Israelize, to render (a nation and its people) security-conscious through repeated terrorist attacks: "Israeli experts have begun talking about the need for American society to become more 'Israelized,' and say U.S. resistance to tough [security] moves will eventually fade" (Wall Street Journal).
BACKGROUND: The citation above, from last August, marks the first appearance of this sense of this verb in a general media source; the reference was prompted by the World Trade Center, Oklahoma City, and Atlanta Centennial Park bombings. Other terms that are emerging from the lexicon of counterterrorism include taggant and idle package. Taggants are color-coded plastic microscopic identifiers that enable authorities to trace explosives back to the retailer; they have been used in Switzerland for more than a decade, and their use is being considered with increasing interest in the United States. An idle package is a parcel that has been left unattended -- but is no longer ignored by house or security staff members -- in a public place such as a hotel lobby or an airport.
raging silver wave, the rapidly rising proportion of senior citizens in the population of China, due in part to the state's changing views on family planning -- it once encouraged large families but has sponsored and enforced birth control in recent decades -- and in part to the increased longevity of the elderly: "An ever larger portion of the population [in China] is growing old. Newspaper commentators have called it the 'raging silver wave.' . . . There are 110 million people over 60 today; by 2025 the number of elderly will approach 400 million" (Washington Post).
BACKGROUND: This term recalls one discussed in Word Watch a decade ago: silver colonies, overseas retirement communities intended for Japanese senior citizens, whose numbers were then already rising. In China nursing homes are virtually nonexistent. Few younger Chinese today wish to spend their time and money caring for their elders, though; the result is the widespread abandonment of seniors, who are taken in at collection centers for the homeless. In Japan a related term, final care, has recently surfaced: "Before, when parents got sick, it was the job of the [eldest son's wife] to do the 'final care' for her in-laws" (Washington Post). Now that it is no longer common for Japanese parents and grown children to live together in one household, however, and many women hold jobs, some women are going against tradition by refusing to do final care for their in-laws and even for their own parents.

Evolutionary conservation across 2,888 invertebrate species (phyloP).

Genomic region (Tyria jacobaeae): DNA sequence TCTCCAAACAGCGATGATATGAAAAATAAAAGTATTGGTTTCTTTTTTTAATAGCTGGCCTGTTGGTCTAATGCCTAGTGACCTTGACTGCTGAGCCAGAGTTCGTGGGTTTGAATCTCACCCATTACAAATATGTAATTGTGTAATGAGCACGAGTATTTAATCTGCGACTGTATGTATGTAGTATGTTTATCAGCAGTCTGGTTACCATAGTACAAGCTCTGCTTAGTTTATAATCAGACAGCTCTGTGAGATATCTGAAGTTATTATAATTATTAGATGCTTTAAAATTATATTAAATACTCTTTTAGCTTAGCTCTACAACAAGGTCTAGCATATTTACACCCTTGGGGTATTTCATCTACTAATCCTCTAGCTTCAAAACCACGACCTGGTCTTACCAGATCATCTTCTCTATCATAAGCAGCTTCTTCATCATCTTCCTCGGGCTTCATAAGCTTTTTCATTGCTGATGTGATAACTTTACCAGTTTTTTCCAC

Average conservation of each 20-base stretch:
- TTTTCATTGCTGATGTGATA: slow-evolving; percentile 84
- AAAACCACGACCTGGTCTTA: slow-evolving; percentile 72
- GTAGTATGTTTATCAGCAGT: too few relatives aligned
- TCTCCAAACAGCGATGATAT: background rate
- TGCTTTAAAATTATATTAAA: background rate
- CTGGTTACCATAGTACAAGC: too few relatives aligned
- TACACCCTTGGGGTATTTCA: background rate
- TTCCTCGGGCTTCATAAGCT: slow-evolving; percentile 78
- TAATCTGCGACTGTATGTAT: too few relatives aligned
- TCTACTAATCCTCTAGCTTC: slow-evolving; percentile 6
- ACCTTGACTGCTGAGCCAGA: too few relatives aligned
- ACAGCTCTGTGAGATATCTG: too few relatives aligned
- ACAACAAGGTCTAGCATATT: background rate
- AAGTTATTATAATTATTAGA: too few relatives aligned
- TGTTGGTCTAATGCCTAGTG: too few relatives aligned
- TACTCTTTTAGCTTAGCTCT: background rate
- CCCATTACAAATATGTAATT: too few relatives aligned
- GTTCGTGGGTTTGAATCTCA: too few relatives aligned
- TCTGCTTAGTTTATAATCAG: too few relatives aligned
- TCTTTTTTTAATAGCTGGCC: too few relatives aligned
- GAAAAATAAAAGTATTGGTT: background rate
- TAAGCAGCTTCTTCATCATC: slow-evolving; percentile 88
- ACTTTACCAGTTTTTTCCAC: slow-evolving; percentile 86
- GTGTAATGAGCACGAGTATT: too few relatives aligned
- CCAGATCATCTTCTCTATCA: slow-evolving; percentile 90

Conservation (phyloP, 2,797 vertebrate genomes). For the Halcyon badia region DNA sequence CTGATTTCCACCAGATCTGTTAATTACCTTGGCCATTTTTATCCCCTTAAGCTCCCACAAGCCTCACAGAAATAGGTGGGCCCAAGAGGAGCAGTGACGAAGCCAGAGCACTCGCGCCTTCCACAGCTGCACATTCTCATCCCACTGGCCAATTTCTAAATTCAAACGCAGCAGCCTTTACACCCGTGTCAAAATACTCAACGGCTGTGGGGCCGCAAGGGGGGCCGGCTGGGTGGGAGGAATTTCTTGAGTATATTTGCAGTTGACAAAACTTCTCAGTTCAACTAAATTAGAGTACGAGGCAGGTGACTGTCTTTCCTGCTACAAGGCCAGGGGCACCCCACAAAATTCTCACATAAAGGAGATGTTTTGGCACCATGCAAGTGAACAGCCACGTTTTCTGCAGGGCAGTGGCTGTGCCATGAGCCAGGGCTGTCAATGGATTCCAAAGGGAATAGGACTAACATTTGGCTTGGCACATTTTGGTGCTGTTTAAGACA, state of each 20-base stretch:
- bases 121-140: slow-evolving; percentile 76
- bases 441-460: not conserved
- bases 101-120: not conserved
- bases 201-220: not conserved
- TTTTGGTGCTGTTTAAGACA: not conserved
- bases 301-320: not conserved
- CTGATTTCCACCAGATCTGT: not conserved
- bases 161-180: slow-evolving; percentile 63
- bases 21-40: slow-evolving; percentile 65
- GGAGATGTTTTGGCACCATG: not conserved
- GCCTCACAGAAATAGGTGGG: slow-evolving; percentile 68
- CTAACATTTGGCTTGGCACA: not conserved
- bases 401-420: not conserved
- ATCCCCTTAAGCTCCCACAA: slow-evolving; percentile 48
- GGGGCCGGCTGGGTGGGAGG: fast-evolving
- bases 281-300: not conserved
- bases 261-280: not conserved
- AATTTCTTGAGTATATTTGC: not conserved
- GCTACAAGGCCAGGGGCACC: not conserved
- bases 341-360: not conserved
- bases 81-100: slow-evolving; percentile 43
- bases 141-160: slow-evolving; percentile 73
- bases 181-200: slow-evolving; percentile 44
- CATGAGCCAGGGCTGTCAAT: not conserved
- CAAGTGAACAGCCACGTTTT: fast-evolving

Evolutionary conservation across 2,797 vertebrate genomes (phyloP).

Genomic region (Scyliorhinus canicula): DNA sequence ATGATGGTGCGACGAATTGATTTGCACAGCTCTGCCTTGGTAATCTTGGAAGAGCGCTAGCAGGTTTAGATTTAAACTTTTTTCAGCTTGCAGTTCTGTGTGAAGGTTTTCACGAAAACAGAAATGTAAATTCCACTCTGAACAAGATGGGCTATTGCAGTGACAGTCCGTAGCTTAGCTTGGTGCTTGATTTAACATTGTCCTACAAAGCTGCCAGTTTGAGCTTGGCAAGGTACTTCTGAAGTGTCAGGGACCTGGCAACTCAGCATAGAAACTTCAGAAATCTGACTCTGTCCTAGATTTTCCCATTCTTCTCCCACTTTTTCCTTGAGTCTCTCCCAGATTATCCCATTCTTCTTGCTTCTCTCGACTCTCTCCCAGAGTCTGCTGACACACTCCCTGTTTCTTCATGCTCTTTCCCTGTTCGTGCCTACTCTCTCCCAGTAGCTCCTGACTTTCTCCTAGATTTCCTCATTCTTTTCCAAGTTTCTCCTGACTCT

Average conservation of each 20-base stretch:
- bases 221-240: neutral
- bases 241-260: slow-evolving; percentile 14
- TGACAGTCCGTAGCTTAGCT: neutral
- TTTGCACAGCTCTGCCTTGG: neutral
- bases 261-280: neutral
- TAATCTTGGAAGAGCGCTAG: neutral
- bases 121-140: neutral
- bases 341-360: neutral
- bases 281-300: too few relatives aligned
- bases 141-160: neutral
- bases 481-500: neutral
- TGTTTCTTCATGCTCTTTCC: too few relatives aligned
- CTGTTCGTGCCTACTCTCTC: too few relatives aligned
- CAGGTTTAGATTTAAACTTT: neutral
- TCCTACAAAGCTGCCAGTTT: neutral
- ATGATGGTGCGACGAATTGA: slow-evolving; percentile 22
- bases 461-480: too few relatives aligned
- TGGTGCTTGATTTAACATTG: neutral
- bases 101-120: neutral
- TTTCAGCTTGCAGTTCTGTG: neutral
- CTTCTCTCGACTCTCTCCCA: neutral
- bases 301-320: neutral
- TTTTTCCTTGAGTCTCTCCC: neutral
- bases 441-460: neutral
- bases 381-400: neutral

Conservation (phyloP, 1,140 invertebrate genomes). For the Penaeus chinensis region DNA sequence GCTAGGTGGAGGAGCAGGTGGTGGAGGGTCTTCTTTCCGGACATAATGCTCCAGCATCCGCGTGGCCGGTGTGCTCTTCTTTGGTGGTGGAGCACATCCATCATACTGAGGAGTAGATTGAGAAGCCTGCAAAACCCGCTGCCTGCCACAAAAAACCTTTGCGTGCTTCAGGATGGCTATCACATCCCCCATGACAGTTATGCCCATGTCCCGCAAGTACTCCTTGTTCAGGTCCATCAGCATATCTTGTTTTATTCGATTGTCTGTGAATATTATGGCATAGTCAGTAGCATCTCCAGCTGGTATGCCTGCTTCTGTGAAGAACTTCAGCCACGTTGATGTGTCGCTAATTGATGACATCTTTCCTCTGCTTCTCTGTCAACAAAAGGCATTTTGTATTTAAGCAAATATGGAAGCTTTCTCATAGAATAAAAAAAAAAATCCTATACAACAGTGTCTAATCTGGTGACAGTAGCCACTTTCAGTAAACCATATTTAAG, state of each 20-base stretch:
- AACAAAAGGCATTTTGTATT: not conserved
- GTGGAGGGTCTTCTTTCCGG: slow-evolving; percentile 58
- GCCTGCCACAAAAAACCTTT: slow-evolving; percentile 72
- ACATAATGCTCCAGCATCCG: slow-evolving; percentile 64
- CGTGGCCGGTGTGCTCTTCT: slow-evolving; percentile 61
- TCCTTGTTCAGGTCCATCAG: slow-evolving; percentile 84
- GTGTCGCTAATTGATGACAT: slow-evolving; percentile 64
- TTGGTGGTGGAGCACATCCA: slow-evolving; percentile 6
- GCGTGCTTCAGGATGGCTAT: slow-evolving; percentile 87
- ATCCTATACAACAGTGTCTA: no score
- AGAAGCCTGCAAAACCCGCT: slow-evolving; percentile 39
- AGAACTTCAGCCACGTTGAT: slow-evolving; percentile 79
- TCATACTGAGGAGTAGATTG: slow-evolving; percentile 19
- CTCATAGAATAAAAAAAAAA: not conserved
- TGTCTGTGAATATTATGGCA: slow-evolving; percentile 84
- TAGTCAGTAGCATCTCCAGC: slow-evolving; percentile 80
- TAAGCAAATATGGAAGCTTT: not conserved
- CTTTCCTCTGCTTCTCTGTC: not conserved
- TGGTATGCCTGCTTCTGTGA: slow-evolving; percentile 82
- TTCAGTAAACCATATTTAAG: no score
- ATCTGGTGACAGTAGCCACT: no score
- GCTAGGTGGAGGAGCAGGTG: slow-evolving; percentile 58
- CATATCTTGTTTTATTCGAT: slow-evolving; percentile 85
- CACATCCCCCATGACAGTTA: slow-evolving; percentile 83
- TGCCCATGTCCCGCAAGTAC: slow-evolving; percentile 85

slug, a commuter who, lacking membership in a car pool, regularly waits at designated pickup points, hoping to catch a ride in a car-pool vehicle with an unfilled seat: "In the unwritten [northern Virginia] book of car-pool etiquette, 'slugs' get their own chapter, and it isn't exactly a Bill of Rights" (Washington Post).
BACKGROUND: According to an Army major interviewed by the Post who regularly picks up slugs, "Slugs are not allowed to speak unless spoken to because they're outsiders. . . . They're there for a free ride. They can't make any demand to turn the heat up or music down. They're in no position to demand. "This urban-dialect appropriation of slug may hark back to the word's history as a printing term -- "a piece of type for temporary use" -- or it may come from other definitions, referring to a slow-moving gastropod and to a lazy, slothful person.
transgressive fiction, a literary genre that graphically explores such topics as incest and other aberrant sexual practices, mutilation, the sprouting of sexual organs in various places on the human body, urban violence and violence against women, drug use, and highly dysfunctional family relationships, and that is based on the premises that knowledge is to be found at the edge of experience and that the body is the site for gaining knowledge: "Subversive, avant-garde, bleak, pornographic -- and these are compliments. Such words are used to describe transgressive fiction, books pitched to young adults" (New York Times).
BACKGROUND: was first identified three years ago by the critic Michael Silverblatt, in an essay in the Los Angeles Times. It has its roots in the works of such authors as William Burroughs and the Marquis de Sade; its practitioners include Dennis Cooper (the author of Try, a novel whose protagonist is a sexually abused teenager with a heroin-addicted friend and an uncle who makes pornographic videos) and Gary Indiana (who wrote Gone Tomorrow, which centers on the pre-AIDS gay milieu). The genre has a number of distinctive visual signatures, including undersized formats, whole texts set in italics, and funky cover designs.
The Atlantic Monthly; December 1996; Word Watch; Volume 278, No. 6; page 128.
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